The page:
What that means for 18A production, in turns, remains to be seen. Since Intel can use their normal (non-HA) machines for 18A, then presumably the biggest advantages of the High NA machines were throughput, allowing Intel to process wafers with little (or not) multi-patterning thanks to High NA’s greater accuracy. Seemingly, the most likely outcome is that Intel will be able to produce 18A in 2024, and maybe even in decent volumes, but that they won’t be able to go into Intel-scale high volume manufacturing until the first High NA machine is available in 2025.

And, as always, it should be noted that Intel’s manufacturing roadmap dates are the earliest dates that a new process node goes into production, not the date that hardware based on the technology hits the shelves. So even if 18A launches in H2’24 as it’s now scheduled, it could very well be a few months into 2025 before the first products are in customer hands, especially if Intel launches in the later part of that window. All of which, given the large size of these launch windows and Intel’s own history, is a likely bet, as Intel has rarely launched new products/technologies early in a release window.

Finally, Intel’s development briefing also included confirmation that Intel is employing a purely internal “test risk reduction” node as part of their development process for their PowerVia technology. The purpose of the test node is to decouple the full risk of 20A by allowing Intel to develop and test PowerVias separately from RibbonFETs. In this case, the test node uses Intel’s well-established FinFET technology on the front-end, while employing a test version of PowerVia on the backend. No such node has been announced for RibbonFETs, but even if one doesn’t exist, not having to debug first-generation PowerVia on 20A alongside the RibbonFETs is still a simplification of the process, as it allows Intel to pursue both elements semi-independently, and learn from both of them in the process.

This is a significant change from how Intel has developed major new manufacturing nodes in the past, and even they are the first to admit as such. Intel’s 10nm problems were caused in large part by bundling too many technology changes together all at once, combined with a very aggressive reduction in feature size. Separating these things into smaller, more frequent manufacturing node updates was one way Intel is mitigating this risk in the future. And now with an internal test node for PowerVia development, they’re aiming to do even more risk mitigation in order to be able to roll out both RibbonFETs and PowerVia together in the first half of 2024 as part of Intel 20A.

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  • mode_13h - Wednesday, July 13, 2022 - link

    Well, that's a form of spam I haven't seen.
  • thestryker - Monday, April 11, 2022 - link

    The fab business being spun off is something some investors were already calling for so I think it's fair to say this is far more good than bad.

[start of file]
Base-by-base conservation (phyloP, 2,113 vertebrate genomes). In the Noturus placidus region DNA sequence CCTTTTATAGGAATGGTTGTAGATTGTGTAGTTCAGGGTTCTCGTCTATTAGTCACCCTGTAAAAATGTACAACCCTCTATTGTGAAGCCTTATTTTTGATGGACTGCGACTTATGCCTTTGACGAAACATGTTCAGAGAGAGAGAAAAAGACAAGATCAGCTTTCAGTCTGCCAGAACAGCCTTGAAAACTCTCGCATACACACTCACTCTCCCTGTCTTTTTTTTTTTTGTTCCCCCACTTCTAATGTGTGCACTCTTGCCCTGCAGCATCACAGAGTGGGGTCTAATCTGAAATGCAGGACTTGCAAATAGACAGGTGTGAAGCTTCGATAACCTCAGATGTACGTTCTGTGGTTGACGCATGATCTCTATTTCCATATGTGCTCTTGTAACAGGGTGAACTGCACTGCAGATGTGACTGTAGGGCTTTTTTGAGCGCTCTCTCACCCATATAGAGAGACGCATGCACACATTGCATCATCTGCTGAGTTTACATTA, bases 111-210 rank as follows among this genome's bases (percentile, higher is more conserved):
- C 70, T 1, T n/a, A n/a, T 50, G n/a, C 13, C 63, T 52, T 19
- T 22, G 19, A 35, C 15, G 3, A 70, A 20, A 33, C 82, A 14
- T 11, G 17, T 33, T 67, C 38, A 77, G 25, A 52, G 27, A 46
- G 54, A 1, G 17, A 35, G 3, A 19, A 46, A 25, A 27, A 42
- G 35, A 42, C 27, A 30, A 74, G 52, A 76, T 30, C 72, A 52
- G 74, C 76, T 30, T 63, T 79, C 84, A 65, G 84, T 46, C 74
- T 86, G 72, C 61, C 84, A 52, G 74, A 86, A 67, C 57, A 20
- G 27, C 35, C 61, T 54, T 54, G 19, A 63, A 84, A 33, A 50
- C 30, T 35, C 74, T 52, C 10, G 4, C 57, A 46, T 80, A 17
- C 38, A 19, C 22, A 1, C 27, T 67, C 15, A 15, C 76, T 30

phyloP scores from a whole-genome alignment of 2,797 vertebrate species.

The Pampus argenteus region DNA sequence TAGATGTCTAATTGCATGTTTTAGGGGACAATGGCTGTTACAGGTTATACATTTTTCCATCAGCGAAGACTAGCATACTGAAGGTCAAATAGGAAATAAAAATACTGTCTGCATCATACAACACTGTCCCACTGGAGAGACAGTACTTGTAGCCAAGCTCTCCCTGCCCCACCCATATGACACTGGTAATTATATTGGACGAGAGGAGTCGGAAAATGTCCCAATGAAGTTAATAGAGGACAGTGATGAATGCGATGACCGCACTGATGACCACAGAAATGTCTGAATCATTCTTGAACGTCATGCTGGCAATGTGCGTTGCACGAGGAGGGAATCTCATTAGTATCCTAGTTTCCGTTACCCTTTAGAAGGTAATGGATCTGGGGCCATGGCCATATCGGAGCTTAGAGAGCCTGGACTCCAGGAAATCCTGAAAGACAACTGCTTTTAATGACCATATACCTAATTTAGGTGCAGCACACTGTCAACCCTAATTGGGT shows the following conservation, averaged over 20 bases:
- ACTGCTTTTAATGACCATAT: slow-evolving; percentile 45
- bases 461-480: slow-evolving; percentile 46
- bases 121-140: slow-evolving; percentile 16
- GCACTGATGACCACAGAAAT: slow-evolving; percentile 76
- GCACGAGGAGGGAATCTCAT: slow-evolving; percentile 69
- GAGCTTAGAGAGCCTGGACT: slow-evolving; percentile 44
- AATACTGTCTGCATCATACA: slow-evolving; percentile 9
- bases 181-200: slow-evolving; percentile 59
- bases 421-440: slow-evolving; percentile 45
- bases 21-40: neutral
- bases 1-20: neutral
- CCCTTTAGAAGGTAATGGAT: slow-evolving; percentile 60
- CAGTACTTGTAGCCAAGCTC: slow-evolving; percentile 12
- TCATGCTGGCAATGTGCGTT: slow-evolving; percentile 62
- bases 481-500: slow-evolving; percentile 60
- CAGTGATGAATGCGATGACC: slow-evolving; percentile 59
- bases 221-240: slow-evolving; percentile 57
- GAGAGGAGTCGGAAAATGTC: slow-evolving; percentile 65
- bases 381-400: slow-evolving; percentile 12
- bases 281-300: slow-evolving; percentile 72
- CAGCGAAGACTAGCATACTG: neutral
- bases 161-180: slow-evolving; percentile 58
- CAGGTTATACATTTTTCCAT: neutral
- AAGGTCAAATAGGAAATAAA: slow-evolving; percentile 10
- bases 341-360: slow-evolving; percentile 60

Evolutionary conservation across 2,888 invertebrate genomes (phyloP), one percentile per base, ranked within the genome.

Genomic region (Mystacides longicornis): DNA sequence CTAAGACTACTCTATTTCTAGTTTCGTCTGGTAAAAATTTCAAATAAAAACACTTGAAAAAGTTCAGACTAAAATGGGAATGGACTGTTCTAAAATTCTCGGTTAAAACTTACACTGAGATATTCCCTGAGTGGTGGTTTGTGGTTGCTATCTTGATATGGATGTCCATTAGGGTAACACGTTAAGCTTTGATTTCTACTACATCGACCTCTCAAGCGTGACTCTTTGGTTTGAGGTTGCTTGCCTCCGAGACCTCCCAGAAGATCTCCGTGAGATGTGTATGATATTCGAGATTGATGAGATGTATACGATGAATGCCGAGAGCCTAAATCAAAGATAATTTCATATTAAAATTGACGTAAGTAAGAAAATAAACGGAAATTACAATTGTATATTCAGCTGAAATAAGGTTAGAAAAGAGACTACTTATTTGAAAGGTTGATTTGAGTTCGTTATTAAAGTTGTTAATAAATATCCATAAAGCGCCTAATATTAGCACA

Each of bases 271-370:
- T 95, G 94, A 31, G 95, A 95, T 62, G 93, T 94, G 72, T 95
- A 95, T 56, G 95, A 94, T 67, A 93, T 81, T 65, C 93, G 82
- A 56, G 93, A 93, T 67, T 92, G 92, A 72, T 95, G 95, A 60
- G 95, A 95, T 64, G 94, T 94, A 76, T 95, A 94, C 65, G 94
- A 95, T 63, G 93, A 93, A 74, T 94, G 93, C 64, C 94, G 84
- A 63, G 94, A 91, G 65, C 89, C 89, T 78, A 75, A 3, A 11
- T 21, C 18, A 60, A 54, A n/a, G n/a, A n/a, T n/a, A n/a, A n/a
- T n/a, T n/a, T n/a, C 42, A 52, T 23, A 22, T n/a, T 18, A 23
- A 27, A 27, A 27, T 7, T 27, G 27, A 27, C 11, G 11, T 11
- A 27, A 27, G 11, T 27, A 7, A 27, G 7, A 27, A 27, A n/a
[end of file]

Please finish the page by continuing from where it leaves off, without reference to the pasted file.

AMD seems to be in a pretty solid position, even against SPR, and they've been making a lot of big moves so as long as none of it blows up I think they're good even with the imminent Intel rebound. It seems like each company is carving out their own priorities in the high profit sectors, and given production limitations (see TR Pro 5xxx supply issues) I think it'll be a few years before they're stomping on each other's toes again.
  • JayNor - Monday, April 11, 2022 - link

    AMD has no announced CPU with HBM in package, as already sampled on SPR-HBM.
  • mode_13h - Tuesday, April 12, 2022 - link

    Yes, but 3D cache puts a big dent in HBM's advantage (for some workloads).

    Has Intel even announced the programming model supported by SPR-HBM? Other than using it as L4 cache, I think it's not going to see a lot of use for the first year or so, while software support begins to ramp up for it. I see SPR-HBM as a software development vehicle for hierarchical memory, more than anything else. Sure, there will be some niche applications that benefit quite nicely from it.
  • thestryker - Tuesday, April 12, 2022 - link

    I don't believe they have announced the programming model, and the first chunk of them are going straight to HPC from what I've been able to find out. I'd imagine these will be the last SPR models to hit the market if they do at all.
  • whatthe123 - Wednesday, April 13, 2022 - link

    the hbm is probably on there for AVX512/AMX throughput in things like machine learning, not really displaced by milan-x. it'll end up competing with genoa.
  • mode_13h - Wednesday, April 13, 2022 - link

    > hbm is probably on there for AVX512/AMX throughput in things like machine learning

    Agreed. AMX / deep learning will need a lot of memory bandwidth. However, I think that's only part of the story.

    > it'll end up competing with genoa.

    Presumably, there'll be a Genoa-X, which will help against the case where Sapphire Rapids is simply using HBM as L4 cache.
  • name99 - Monday, April 11, 2022 - link

    'Intel seems to have gotten it's shit together"

    Seems is the operative word. I'm sure Intel will have a node CALLED 18A. And they will ship something on it in 2023Q3. But will it actually be a significant change from the earlier node? And will the item shipped be of any relevance?

    intel Arc is an interesting test case for the supposedly new, supposedly honest Intel.
    That was going to ship Q1 2022. And, supposedly, in theory, it shipped, possibly, somewhere in the world, on March 30 which I guess is technically Q1 2022.
    But can you actually buy one? And if you could, would you want to?

    Now apply that same outcome to this process roadmap/fantasy...
  • eek2121 - Monday, April 11, 2022 - link

    Whatever it may be CALLED, it will be competitive with a similar TSMC offering. The whole reason they renamed things in the first place was because they were the only ones adhering to such tight standards. 'Intel 7' is quite similar to TSMC N7, and Intel 4 is expected to be better than the TSMC '4nm' equivalent.

    Now that they are getting their process issues straightened out, they need to improve their Core design to address power efficiency concerns.200+W for a CPU is NOT cool.
  • michael2k - Tuesday, April 12, 2022 - link

    They renamed it as a marketing exercise. If Intel's 10nm Enhanced SuperFin (it’s also been called 10nm+++ and 10nm++) was a bear to communicate.

    Also if it were competitive with TSMC N7 there wouldn't be a discussion about their competitiveness. Intel 7 has been in production since fall 2020; Apple was using TSMC N7 in fall 2018, two years earlier.

    Now if you're saying Intel has finally caught up to N7P and that later this year they will catch up to N5, and finally be current with TSMC's N4 by next year... you're guessing as much as anyone else.